Cannabis use is highly prevalent among people with schizophrenia, and coupled with impaired cognition, is thought to heighten the risk of illness onset. However, while heavy cannabis use has been associated with cognitive deficits in long-term users, studies among patients with schizophrenia have been contradictory. This article consists of 2 studies. In Study I, a meta-analysis of 10 studies comprising 572 patients with established schizophrenia (with and without comorbid cannabis use) was conducted. Patients with a history of cannabis use were found to have superior neuropsychological functioning. This finding was largely driven by studies that included patients with a lifetime history of cannabis use rather than current or recent use. In Study II, we examined the neuropsychological performance of 85 patients with first-episode psychosis (FEP) and 43 healthy nonusing controls. Relative to controls, FEP patients with a history of cannabis use (FEP + CANN; n = 59) displayed only selective neuropsychological impairments while those without a history (FEP − CANN; n = 26) displayed generalized deficits. When directly compared, FEP + CANN patients performed better on tests of visual memory, working memory, and executive functioning. Patients with early onset cannabis use had less neuropsychological impairment than patients with later onset use. Together, these findings suggest that patients with schizophrenia or FEP with a history of cannabis use have superior neuropsychological functioning compared with nonusing patients. This association between better cognitive performance and cannabis use in schizophrenia may be driven by a subgroup of “neurocognitively less impaired” patients, who only developed psychosis after a relatively early initiation into cannabis use.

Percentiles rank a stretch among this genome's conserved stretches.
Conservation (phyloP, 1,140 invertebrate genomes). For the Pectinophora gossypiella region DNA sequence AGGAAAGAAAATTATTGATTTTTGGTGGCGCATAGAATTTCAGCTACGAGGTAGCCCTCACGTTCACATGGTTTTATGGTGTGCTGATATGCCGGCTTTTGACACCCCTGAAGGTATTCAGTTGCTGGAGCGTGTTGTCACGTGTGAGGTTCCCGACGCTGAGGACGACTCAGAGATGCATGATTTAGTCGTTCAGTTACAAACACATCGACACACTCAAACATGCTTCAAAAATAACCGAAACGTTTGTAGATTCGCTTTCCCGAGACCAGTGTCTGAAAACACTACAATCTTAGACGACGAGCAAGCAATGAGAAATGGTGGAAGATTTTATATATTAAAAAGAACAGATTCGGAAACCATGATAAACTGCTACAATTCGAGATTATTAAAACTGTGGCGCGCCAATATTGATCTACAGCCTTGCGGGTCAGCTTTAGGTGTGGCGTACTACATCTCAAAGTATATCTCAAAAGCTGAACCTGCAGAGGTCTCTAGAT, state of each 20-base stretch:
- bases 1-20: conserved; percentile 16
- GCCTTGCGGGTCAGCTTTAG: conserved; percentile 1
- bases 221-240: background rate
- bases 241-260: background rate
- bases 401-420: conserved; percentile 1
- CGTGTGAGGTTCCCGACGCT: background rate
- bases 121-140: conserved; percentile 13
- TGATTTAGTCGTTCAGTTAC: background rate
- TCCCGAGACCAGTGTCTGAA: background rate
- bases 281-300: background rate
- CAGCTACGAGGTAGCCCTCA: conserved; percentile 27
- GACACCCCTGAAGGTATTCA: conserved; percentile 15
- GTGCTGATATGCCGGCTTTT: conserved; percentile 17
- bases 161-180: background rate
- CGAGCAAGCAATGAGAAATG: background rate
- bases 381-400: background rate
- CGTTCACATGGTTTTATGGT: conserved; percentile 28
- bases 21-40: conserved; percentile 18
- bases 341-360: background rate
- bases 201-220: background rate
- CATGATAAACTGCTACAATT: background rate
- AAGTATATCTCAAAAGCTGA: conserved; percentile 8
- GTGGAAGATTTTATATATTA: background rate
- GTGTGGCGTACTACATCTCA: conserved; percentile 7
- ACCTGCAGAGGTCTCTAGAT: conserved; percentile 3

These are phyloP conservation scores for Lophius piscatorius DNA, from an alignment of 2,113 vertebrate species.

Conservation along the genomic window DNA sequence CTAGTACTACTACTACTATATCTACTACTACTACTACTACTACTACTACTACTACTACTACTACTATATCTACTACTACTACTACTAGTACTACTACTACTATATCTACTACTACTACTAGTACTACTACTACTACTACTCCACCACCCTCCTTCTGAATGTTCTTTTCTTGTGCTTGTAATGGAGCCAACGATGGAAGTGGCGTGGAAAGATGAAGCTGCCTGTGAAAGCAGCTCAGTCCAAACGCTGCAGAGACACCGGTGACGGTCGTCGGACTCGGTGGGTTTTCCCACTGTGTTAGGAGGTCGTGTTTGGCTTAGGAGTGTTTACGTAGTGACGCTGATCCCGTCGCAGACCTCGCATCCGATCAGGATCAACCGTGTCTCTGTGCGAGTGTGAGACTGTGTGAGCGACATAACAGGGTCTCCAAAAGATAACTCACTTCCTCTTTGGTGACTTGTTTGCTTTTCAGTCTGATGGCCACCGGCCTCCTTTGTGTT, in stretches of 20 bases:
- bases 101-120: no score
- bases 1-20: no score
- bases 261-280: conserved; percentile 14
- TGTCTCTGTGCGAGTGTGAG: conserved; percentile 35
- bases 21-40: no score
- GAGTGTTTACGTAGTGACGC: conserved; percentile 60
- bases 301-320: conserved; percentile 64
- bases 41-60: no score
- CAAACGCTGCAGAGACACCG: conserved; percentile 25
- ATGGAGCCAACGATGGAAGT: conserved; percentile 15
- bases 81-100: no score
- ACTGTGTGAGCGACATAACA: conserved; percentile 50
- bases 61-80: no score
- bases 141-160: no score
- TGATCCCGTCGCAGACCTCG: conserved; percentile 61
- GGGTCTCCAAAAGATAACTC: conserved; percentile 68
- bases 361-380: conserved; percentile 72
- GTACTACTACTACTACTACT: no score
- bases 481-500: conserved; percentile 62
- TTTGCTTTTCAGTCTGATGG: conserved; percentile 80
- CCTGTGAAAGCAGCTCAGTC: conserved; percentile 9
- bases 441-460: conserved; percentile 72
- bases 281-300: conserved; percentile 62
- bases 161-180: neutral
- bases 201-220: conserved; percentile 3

doi:10.1093/schbul/sbq079